Accounting Rules for Energy Tax Credits Divide Utilities, Solar Producers

A Congressional bill to encourage investment in renewable energy reveals a rift between some utilities and solar energy companies over changes to accounting rules that have been in place for decades.

It’s about how utilities book clean energy tax credits, part of the Biden government’s drive for green electricity. The legislation introduced by the Senate Democrats would consolidate renewable energy credits and apply them to a wider range of technologies. This would also give utilities an opportunity to avoid an accounting requirement known as normalization, which forces them to pass tax savings on to customers over time in order to keep interest rates stable.

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Under current normalization rules, utilities must spread the value of certain tax benefits, including credits for solar energy investments, over the life of an asset – such as a power plant. The Senate bill would allow them to oppose normalization for certain investments in energy transmission or storage, if a state commission approves. This is to encourage them to develop more renewable energy projects.

Some utilities, under pressure from investors and state governments to go green, say the current rules pose a hurdle to investing in renewable energy. The current solar tax credit enables companies to bear part of the development costs. Unlike utility companies, independent solar producers can include tax savings in their prices instantly when they receive a credit. That said, they can get better deals on government proposals to build new solar panels, executives said.

Steve Young, CFO of Duke Energy.


Duke Energy

Duke Energy Corp.

is one of several utilities that have advocated normalization changes. “We are excellent at setting up infrastructures. This is good for customers to have us in the game, ”said Steve Young, CFO for the Charlotte, NC-based utility company. The company, which plans to triple its renewable energy capacity by 2030, operates 35 solar systems that are subject to normalization rules, as well as 150 systems in a separate business unit that sells green power to companies and governments.

The Senate bill, sponsored by Finance Committee Chairman Ron Wyden, D-Ore., Would allow businesses to apply for a non-normalized solar production tax credit in lieu of an investment tax credit. The law, known as the Clean Energy for America Act, was introduced in the past few years but is not yet enshrined in law. This year’s Senate version of the bill contains changes to normalization for the first time. Another proposal in the House does not contain such a provision.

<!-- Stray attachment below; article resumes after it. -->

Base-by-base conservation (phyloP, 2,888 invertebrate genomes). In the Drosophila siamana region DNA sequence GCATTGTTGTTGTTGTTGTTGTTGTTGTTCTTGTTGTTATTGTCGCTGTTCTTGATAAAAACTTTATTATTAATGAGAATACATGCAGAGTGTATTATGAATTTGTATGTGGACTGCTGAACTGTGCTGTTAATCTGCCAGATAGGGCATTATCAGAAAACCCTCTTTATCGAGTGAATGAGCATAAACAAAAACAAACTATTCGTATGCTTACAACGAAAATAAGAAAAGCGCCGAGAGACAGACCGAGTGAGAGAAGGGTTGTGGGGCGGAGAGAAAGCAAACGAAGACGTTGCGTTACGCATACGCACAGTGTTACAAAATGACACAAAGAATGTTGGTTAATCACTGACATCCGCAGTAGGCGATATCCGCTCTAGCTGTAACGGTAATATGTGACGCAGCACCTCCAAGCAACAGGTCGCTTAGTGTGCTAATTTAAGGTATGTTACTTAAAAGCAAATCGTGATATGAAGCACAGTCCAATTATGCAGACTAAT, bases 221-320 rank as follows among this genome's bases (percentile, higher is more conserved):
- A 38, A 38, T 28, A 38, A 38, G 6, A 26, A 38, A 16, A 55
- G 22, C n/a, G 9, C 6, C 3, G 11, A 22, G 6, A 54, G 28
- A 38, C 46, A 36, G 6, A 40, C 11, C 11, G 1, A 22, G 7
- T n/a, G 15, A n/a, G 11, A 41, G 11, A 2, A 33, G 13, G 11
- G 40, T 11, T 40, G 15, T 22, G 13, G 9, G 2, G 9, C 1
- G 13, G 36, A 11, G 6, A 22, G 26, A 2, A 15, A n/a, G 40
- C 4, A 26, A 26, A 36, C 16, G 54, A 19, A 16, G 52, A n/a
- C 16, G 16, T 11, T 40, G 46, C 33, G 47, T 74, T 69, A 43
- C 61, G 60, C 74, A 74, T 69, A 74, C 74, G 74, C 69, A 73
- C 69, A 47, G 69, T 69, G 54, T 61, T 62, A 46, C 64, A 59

Xcel Energy Inc.,

A Minneapolis-based utility is another utility that supports changes to normalization rules. “We have the right guidelines to make this transition happen [quickly] It is important that this be possible, ”said Brian Van Abel, the company’s chief financial officer, of the US move to cleaner energy.

The Solar Energy Industries Association, which previously opposed normalization changes, plans to push changes to the Senate bill without giving details. “We look forward to continuing to work with the chairman and staff on further refinement of the guidelines that support a competitive solar market,” said Erin Duncan, SEIA’s vice president, congressional affairs.

Energy suppliers and solar producers, who are sometimes in competition when tendering production systems, are also dependent on each other. Utilities often buy electricity from independent solar producers in order to meet government renewable energy targets.

“Many independent power companies are generally in favor of normalization because they created a market for them,” said David Burton, partner at Norton Rose Fulbright US LLP.

The urge to end normalization marks a kind of reversal for the utilities sector. Utilities initially advocated accounting rules and this was a boon to their revenues as they were able to slowly pass on tax savings while keeping customer prices stable. In addition to investment tax credits, utilities normalize tax savings that they receive when purchasing equipment and other assets.

It is unfair to allow utilities to selectively opt out of clean energy accounting rules when exposed to competition while benefiting from the normalization of other assets, said Dan Nelson, vice president of tax at 8Minute Solar Energy LLC, a solar energy producer in Los Angeles, which sells electricity to utilities in California.

“The proverbial allowing someone to have their cake and eat it is really what I remember,” said Mr Nelson.

Write to Kristin Broughton at [email protected]

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